Long-Term Liabilities

Loading the player...

What are 'Long-Term Liabilities'

Long-term liabilities, in accounting, form part of a section of the balance sheet that lists obligations of the company that become due more than one year into the future. Long-term liabilities include items like debentures, loans, deferred tax liabilities and pension obligations. The portions of long-term liabilities that will come due within the next 12 months are listed under current liabilities, such as the current portion of long-term debt.

BREAKING DOWN 'Long-Term Liabilities'

Separating liabilities into current and long-term liabilities allows analysts to gain a more accurate view of a company's current liquidity position. Typically an analyst would want to see that a company has most of the assets needed to pay for current liabilities in cash or cash equivalent accounts, while the assets needed to satisfy long-term liabilities could be expected to be derived from future earnings or future financing transactions.

RELATED TERMS
  1. Other Long-Term Liabilities

    A balance sheet item that includes obligations which are not ...
  2. Total Liabilities

    The aggregate of all debts an individual or company is liable ...
  3. Other Current Liabilities

    A balance sheet entry used by companies to group together current ...
  4. Current Liabilities

    A company's debts or obligations that are due within one year. ...
  5. Liability

    A company's legal debts or obligations that arise during the ...
  6. Limited Liability

    A type of liability that does not exceed the amount invested ...
Related Articles
  1. Economics

    Explaining Long-Term Liability

    A long-term liability is an obligation a company owes a year or more into the future.
  2. Forex Education

    4. Learn The Different Liabilities

    Learning to read the balance sheet can provide great insight into the financial strength of a company.
  3. Professionals

    Balance Sheet Components - Liabilities

    CFA Level 1 - Balance Sheet Components - Liabilities. Learn about the different types of liabilities. A top down approach into the components of long-term and current liabilities.
  4. Professionals

    Current Liability Basics

    CFA Level 1 - Current Liability Basics. Learn the basic types of liabilities, including definitions for current and long-term liabilities, warranties, taxes and vacation-pay.
  5. Investing

    What's a Liability?

    A liability is a debt. It is an obligation that arises during the course of business and represents a third-party claim on the company's assets. A liability can arise in a number of different ...
  6. Professionals

    Liabilities

    CFA Level 1: Section 9 - Liabilities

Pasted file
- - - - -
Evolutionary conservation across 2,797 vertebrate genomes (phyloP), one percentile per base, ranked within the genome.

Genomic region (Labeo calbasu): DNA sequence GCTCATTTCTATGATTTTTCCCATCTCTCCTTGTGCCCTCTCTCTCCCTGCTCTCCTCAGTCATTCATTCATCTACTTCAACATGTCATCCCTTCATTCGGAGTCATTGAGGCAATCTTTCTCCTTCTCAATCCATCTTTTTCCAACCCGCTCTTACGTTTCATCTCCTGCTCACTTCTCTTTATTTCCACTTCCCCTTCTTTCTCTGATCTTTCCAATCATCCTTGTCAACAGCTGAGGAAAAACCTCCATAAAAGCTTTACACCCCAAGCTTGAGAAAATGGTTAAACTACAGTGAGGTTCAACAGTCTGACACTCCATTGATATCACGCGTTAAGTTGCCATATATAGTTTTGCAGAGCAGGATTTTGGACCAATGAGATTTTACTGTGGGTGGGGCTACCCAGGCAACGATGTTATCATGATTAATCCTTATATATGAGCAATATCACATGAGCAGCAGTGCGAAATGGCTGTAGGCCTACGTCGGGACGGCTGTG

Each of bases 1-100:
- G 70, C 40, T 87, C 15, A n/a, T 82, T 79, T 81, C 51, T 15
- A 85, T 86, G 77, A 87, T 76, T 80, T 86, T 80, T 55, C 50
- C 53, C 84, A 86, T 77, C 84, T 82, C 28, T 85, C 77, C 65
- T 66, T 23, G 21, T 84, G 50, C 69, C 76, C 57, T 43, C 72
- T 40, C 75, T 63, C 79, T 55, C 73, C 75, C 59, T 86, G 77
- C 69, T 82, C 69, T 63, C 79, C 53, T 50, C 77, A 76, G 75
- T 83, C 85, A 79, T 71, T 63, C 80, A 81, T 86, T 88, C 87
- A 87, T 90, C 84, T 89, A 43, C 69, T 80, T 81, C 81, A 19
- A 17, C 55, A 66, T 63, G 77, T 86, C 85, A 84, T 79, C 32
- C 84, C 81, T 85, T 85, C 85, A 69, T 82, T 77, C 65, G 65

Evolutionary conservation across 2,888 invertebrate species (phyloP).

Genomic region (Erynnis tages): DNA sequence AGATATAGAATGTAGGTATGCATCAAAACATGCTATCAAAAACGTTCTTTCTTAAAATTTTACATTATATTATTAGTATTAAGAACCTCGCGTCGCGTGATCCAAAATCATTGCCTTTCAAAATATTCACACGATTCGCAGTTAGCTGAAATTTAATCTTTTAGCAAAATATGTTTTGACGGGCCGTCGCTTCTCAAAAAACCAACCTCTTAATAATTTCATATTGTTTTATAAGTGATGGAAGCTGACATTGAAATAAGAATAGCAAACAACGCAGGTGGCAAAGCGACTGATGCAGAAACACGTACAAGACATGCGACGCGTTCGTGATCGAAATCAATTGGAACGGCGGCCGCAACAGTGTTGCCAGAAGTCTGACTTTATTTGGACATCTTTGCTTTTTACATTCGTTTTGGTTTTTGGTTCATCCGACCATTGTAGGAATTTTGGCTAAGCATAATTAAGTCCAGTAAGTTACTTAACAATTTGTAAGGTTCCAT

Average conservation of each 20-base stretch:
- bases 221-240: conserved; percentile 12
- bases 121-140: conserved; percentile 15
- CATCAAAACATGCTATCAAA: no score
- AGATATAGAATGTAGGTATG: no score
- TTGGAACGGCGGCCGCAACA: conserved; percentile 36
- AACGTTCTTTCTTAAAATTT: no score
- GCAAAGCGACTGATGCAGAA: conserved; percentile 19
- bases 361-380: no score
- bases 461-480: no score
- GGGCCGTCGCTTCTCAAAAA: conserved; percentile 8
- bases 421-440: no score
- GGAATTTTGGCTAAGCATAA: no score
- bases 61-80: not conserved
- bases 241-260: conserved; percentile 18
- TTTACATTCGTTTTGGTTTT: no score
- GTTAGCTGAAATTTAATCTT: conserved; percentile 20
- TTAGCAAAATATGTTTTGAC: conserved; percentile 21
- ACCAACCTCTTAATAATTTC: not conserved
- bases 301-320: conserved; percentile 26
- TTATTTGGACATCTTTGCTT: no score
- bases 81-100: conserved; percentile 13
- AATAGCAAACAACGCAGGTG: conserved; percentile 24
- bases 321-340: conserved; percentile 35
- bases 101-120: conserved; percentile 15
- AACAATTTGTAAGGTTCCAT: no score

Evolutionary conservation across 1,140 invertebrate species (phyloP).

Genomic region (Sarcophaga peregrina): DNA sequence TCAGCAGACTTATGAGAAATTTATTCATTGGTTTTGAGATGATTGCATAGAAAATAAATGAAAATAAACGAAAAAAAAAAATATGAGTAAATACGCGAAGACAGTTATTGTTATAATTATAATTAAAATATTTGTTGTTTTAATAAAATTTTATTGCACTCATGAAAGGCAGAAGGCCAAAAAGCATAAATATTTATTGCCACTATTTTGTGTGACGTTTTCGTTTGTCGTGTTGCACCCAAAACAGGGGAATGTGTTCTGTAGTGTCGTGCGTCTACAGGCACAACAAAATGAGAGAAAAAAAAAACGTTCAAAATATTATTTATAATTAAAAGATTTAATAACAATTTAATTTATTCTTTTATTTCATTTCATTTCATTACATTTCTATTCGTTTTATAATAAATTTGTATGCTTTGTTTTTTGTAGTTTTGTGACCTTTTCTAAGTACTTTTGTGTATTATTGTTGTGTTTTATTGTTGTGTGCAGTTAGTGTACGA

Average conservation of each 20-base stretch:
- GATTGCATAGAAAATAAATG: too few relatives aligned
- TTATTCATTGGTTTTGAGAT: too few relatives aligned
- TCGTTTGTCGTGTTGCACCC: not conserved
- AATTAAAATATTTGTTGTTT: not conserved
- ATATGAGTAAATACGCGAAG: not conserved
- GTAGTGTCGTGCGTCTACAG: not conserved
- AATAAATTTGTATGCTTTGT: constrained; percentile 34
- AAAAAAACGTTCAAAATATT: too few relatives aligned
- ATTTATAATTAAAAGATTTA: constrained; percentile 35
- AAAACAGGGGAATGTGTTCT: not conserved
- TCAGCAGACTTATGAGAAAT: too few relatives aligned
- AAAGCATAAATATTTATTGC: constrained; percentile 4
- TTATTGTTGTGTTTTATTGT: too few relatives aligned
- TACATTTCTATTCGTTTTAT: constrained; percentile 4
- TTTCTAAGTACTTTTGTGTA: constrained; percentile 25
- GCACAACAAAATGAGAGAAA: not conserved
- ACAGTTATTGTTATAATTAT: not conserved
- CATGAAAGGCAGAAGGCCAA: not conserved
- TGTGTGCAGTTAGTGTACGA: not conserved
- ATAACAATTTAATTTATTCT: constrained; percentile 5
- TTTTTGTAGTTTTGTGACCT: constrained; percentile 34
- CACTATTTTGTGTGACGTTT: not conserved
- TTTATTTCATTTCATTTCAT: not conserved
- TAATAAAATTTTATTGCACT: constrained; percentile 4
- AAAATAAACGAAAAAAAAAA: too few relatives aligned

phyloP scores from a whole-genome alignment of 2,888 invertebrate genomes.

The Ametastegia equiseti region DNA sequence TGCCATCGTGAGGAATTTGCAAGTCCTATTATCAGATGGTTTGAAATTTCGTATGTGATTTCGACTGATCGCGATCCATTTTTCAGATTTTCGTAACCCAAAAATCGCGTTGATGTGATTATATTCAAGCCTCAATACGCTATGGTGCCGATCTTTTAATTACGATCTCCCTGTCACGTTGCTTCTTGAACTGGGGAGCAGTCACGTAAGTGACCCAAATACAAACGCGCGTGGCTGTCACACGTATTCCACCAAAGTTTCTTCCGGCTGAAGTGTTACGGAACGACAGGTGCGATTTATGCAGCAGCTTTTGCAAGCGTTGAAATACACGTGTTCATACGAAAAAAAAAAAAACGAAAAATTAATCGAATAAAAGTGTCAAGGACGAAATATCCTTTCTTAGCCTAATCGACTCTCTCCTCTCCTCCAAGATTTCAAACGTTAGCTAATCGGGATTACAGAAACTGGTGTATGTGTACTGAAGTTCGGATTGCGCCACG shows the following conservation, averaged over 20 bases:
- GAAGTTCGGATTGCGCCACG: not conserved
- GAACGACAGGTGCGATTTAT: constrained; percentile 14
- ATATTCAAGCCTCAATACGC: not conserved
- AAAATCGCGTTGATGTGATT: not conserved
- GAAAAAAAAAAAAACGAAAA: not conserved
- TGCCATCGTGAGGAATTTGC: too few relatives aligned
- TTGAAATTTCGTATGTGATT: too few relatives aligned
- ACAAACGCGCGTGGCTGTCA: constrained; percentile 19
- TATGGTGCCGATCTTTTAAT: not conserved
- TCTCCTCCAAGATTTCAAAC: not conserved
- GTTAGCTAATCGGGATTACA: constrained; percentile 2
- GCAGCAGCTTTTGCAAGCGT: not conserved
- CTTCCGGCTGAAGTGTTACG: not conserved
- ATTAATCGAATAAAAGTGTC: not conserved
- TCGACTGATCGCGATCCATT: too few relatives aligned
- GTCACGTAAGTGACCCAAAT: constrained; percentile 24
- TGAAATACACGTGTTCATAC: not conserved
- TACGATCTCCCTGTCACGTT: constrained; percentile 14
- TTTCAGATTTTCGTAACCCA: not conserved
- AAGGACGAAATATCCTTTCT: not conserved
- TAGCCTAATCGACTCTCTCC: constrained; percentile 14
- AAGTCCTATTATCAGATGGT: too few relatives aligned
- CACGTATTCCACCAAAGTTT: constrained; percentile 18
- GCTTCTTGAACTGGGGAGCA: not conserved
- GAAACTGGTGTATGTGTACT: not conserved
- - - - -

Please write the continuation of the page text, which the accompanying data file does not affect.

7. Investing

    Current Liabilities

    Current Liabilities are company debts due within one year or one operating cycle, whichever is greater. An operating cycle is the time it takes a company to purchase inventory and convert it ...
  8. Investing Basics

    Explaining Noncurrent Liabilities

    Noncurrent liabilities are financial obligations a company owes a year or more into the future.
  9. Professionals

    The Balance Sheet

    Find out how to read this financial statement, and what it says about a company.
  10. Professionals

    Client Balance Sheet

    FINRA Series 7 - Customer balance sheet
RELATED FAQS
  1. What is the difference between an expense and a liability?

    Learn what liabilities and expenses are, which financial statements they are listed on, and the differences between liabilities ... Read Answer >>
  2. On which financial statements does a company report its long-term debt?

    Discover which financial statements are used to report a company’s long-term debt, as well as how a company uses debt to ... Read Answer >>
  3. What kinds of liabilities appear on the balance sheet?

    Learn what current and non-current liabilities are, the difference between the two, and examples of liabilities that a company ... Read Answer >>
  4. What are some examples of current liabilities?

    Examine some common examples of current liabilities a company may owe within a year or less in order to accurately assess ... Read Answer >>
  5. How might a company's contingent liabilities affect its share price?

    Discover what contingent liabilities are, and how and to what extent such liabilities may have an impact on a company's share ... Read Answer >>
  6. How are accounts payable listed on a company's balance sheet?

    Find out how accounts payable is listed on a company's balance sheet, why it is considered a current liability, and how it ... Read Answer >>
Hot Definitions
  1. Cost Of Debt

    The effective rate that a company pays on its current debt. This can be measured in either before- or after-tax returns; ...
  2. Yield Curve

    A line that plots the interest rates, at a set point in time, of bonds having equal credit quality, but differing maturity ...
  3. Stop-Limit Order

    An order placed with a broker that combines the features of stop order with those of a limit order. A stop-limit order will ...
  4. Keynesian Economics

    An economic theory of total spending in the economy and its effects on output and inflation. Keynesian economics was developed ...
  5. Society for Worldwide Interbank Financial Telecommunications ...

    A member-owned cooperative that provides safe and secure financial transactions for its members. Established in 1973, the ...
  6. Generally Accepted Accounting Principles - GAAP

    The common set of accounting principles, standards and procedures that companies use to compile their financial statements. ...
Trading Center